Individualized Radiotherapy Effective in Liver Cancer

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The 1-year control rate was 99%, the 2-year control rate was 95%, and the median time to progression was 9 months.
The 1-year control rate was 99%, the 2-year control rate was 95%, and the median time to progression was 9 months.

Individualized adaptive stereotactic body radiation therapy (SBRT) based on liver biomarkers may be highly effective and safe without increasing relapse risk in patients with hepatocellular carcinoma who have had pre-existing liver dysfunction, according to a study published in JAMA Oncology.1

For this phase 2 study (ClinicalTrials.gov Identifier: NCT01522937), researchers enrolled 90 previously treated patients with intrahepatic cancer and measured indocyanine green retention at 15 minutes (ICGR15) to assess liver function. Three of the 5 planned SBRT treatments were then administered, and 4 weeks later ICGR15 was reassessed and results were used to adjust the final 2 doses of SBRT.

Sixty-two patients received all 5 fractions of SBRT, with 15 patients receiving dose-reduced fractions due to an above-threshold ICGR15 measurement at reassessment.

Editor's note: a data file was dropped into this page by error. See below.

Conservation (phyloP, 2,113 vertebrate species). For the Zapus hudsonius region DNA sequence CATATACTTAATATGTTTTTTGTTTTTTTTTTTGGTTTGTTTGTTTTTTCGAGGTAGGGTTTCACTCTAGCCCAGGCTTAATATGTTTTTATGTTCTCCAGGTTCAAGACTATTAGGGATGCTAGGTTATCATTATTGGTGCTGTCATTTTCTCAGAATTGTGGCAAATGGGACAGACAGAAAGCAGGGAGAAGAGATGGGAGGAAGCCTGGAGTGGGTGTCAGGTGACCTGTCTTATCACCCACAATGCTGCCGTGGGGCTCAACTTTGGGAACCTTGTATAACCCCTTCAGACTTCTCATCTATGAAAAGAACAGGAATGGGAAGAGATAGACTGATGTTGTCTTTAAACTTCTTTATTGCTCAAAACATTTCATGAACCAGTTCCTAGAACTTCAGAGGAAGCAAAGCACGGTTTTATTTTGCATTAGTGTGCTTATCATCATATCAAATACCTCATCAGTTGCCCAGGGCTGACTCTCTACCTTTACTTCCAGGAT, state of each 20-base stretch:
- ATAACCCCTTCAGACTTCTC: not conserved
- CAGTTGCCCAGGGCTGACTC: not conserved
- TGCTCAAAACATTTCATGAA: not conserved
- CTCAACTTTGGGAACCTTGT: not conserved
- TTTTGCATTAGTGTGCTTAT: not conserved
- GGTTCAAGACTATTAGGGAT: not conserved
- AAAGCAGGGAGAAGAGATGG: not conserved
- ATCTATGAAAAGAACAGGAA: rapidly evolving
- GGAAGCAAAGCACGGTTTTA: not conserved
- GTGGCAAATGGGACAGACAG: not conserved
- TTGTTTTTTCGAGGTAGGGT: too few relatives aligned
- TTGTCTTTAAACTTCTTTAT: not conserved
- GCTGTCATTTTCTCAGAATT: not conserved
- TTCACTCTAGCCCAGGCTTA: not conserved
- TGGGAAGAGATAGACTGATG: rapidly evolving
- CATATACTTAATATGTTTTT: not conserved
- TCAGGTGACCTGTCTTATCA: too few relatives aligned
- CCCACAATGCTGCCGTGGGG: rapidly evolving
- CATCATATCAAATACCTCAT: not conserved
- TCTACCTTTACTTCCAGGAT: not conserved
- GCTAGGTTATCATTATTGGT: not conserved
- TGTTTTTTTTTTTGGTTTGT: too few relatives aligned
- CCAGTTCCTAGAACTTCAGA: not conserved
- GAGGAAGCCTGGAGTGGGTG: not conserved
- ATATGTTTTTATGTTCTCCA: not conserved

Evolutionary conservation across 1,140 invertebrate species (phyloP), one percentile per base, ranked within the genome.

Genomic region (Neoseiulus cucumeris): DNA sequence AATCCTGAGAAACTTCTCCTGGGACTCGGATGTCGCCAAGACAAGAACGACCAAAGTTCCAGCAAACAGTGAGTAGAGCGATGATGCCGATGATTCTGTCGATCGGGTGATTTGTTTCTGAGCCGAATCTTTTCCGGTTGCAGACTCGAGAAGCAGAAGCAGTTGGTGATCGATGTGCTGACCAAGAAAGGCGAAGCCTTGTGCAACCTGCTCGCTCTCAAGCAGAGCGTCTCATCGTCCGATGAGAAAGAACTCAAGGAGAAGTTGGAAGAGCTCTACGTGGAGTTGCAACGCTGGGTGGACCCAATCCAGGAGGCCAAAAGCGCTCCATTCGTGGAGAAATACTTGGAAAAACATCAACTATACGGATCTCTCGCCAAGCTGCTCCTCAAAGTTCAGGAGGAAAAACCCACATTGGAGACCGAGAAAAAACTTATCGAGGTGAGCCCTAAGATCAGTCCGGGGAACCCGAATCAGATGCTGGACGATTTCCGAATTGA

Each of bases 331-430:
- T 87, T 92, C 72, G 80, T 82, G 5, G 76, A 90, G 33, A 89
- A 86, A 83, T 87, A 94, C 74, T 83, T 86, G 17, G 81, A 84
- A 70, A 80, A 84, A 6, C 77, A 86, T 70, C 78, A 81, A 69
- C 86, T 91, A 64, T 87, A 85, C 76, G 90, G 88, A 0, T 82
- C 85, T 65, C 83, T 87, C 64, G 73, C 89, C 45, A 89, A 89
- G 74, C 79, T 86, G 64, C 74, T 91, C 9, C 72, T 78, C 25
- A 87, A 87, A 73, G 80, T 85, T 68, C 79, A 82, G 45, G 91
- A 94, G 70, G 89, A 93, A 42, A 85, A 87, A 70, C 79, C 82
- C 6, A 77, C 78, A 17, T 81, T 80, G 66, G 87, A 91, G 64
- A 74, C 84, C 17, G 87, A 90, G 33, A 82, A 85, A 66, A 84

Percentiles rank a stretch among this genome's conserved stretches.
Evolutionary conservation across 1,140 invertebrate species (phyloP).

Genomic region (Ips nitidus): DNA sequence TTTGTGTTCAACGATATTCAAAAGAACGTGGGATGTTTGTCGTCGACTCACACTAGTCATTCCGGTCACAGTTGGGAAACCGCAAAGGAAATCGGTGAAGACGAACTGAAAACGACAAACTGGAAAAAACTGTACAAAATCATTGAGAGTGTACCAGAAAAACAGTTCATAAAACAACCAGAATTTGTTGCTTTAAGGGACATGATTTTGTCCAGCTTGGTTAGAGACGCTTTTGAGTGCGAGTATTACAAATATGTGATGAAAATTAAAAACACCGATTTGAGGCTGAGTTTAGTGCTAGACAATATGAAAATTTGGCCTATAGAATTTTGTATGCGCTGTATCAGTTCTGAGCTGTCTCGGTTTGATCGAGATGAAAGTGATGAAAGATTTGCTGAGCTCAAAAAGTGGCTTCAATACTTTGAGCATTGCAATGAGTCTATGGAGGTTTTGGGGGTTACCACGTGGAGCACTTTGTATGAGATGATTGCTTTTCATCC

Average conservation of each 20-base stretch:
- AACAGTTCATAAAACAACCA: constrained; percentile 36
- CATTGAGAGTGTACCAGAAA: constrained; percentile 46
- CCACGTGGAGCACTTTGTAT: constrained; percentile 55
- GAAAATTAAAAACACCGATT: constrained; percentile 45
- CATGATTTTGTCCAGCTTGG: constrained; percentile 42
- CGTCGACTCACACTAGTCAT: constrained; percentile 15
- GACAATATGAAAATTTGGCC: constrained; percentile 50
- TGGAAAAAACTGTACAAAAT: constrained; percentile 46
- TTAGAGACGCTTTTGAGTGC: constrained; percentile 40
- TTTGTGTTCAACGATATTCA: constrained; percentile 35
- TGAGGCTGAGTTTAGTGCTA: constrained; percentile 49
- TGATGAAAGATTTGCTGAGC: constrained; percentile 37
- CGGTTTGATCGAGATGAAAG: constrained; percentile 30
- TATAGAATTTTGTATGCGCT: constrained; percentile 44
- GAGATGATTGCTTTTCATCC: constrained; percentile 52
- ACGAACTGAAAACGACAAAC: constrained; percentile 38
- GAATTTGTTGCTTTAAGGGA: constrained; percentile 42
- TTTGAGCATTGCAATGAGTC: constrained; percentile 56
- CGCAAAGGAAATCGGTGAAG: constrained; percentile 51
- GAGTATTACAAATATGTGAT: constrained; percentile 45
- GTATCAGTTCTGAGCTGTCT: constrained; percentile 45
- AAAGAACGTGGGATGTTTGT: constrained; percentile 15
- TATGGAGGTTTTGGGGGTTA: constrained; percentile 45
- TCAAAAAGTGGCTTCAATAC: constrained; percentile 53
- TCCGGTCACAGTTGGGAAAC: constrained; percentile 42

The 1-year control rate was 99% (95% CI, 97-100), the 2-year control rate was 95% (95% CI, 91-99), and the median time to progression was 9 months.

The overall survival at 1-year was 67% (95% CI, 58-78), and at 2 years was 36% (95% CI, 27-48).

Complications occurred at a lower rate than estimated, with 7% of patients experiencing a 2-point decline in Child-Pugh score 6 months after receiving SBRT.

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The authors concluded that “this strategy of individualized adaptive radiotherapy may represent a new treatment paradigm in which dose is based on individual, rather than population-based, tolerance to treatment.”

Reference

  1. Feng M, Suresh K, Schipper MJ, et al. Individualized adaptive stereotactic body radiotherapy for liver tumors in patients at high risk for liver damage. 2017 Aug 10. JAMA Oncol. doi: 10.1001/jamaoncol.2017.2303 [Epub ahead of print]

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